Workers’ Republic, 22 September 1900.
Parliament is dissolved! By whom? By whom was Parliament elected? By the voters of Great Britain and Ireland. Was it then the voters of Great Britain and Ireland who called upon Parliament to dissolve? No, it was the Prime Minister of England, Lord Salisbury to wit, whom nobody elected and who is incapable under the laws of his country of being a parliamentary representative; it was this gentleman with whom lay the power of putting an end to the deliberations of Parliament and sending its members back to the ordeal of the hustings.
This ridiculous situation is highly illustrative of many anomalies and absurdities with which the English Constitution abounds. Eulogised by its supporters as the most perfect constitution yet evolved it is in reality so full of illogical and apparently impossible provisions and conditions that if presented to the reasoning mind as the basis of a workable constitution for a new country it would be laughed out of court as too ridiculous to consider.
Let us examine a few of its provisions in order that we may the more effectively contrast this parliamentary democracy with the democracy of the revolutionist. Parliament is elected by the voters of Great Britain and Ireland. When elected that party which counts the greatest number of followers is presumed to form the Cabinet as representing a majority of the electorate. But it by no means follows that a majority in the House represents a majority of the people. In many constituencies for instance where there are more than two candidates for a seat it frequently happens that although a candidate polls a larger vote than either of his opponents and so obtains the seat, yet he only represents a minority of the constituents as the vote cast for his two opponents if united would be much greater than his own. The cabinet formed out of the members of the party strongest numerically constitutes the government of the country and as such has full control of our destinies during its term of office. But the Cabinet is not elected by the Parliament, voted for by the people, nor chosen by its own party. The Cabinet is chosen by the gentleman chosen by the Sovereign as the leader of the strongest party. The gentleman so chosen after a consultation with the Queen (who perhaps detests both him and his party) selects certain of his own followers, and invests them with certain positions, and salaries, and so forms the Cabinet.
The Cabinet controls the government and practically dictates the laws, yet the Cabinet itself is unknown to the law and is not recognised by the Constitution. In fact the Cabinet is entirely destitute of any legal right to existence. Yet although outside the law and unknown to the Constitution it possesses the most fearful powers, such as the declaration of war, and can not be prevented by the elected representatives of the people from committing the nation to the perpetration of any crime it chooses. After the crime has been perpetrated Parliament can repudiate when it meets the acts of the Cabinet, but in the meanwhile nations may have been invaded, governments overturned, and territories devastated with fire and sword.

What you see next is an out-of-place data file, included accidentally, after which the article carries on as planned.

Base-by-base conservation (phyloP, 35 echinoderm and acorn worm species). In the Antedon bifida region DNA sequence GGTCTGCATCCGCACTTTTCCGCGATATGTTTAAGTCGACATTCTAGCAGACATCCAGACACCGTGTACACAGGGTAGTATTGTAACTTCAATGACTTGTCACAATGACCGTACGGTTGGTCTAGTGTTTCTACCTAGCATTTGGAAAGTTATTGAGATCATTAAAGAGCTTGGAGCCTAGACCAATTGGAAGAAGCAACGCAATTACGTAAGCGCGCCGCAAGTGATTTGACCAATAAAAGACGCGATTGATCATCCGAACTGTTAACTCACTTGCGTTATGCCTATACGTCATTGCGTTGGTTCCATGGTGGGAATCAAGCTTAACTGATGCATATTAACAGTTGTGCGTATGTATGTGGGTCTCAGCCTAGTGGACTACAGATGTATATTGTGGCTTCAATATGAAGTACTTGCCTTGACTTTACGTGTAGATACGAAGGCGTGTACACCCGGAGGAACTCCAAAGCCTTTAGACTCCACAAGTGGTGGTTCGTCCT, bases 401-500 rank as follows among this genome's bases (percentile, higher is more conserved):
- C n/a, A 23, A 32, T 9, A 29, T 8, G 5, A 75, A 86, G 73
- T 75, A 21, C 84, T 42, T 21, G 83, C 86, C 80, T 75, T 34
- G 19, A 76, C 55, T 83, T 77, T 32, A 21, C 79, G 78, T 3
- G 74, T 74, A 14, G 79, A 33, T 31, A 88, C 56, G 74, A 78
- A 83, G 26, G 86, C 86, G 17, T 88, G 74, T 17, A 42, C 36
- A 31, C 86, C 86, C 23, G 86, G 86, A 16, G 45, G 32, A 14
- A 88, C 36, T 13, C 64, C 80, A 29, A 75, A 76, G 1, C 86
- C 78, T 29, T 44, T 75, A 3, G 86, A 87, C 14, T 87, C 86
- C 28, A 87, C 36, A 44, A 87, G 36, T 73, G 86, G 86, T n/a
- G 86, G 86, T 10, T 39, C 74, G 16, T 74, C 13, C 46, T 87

The powers of Parliament are also somewhat arbitrary and ill-defined. Every general election is fought on one or two main issues, and on these alone. It may be the Franchise, it may be Temperance, it may be Home Rule, or any other question, but when Parliament has received from the electors its mandate on that one question it arrogates to itself the right to rule and decide on every other question without the slightest reference to the wishes of the electorate.
If Parliament, elected to carry out the wishes of the electors on one question, chooses to act in a manner contrary to the wishes of the electors in a dozen other questions, the electors have no redress except to wait for another general election to give them the opportunity to return other gentlemen under similar conditions and with similar opportunities of evil-doing.
The democracy of Parliament is in short the democracy of Capitalism. Capitalism gives to the worker the right to choose his master, but insists that the fact of mastership shall remain unquestioned; Parliamentary Democracy gives to the worker the right to a voice in the selection of his rulers but insists that he shall bend as a subject to be ruled. The fundamental feature of both in their relation to the worker is that they imply his continued subjection to a ruling class once his choice of the personnel of the rulers is made.
But the freedom of the revolutionist will change the choice of rulers which we have to-day into the choice of administrators of laws voted upon directly by the people; and will also substitute for the choice of masters (capitalists) the appointment of reliable public servants under direct public control. That will mean true democracy – the industrial democracy of the Socialist Republic.
Last updated on 11.8.2003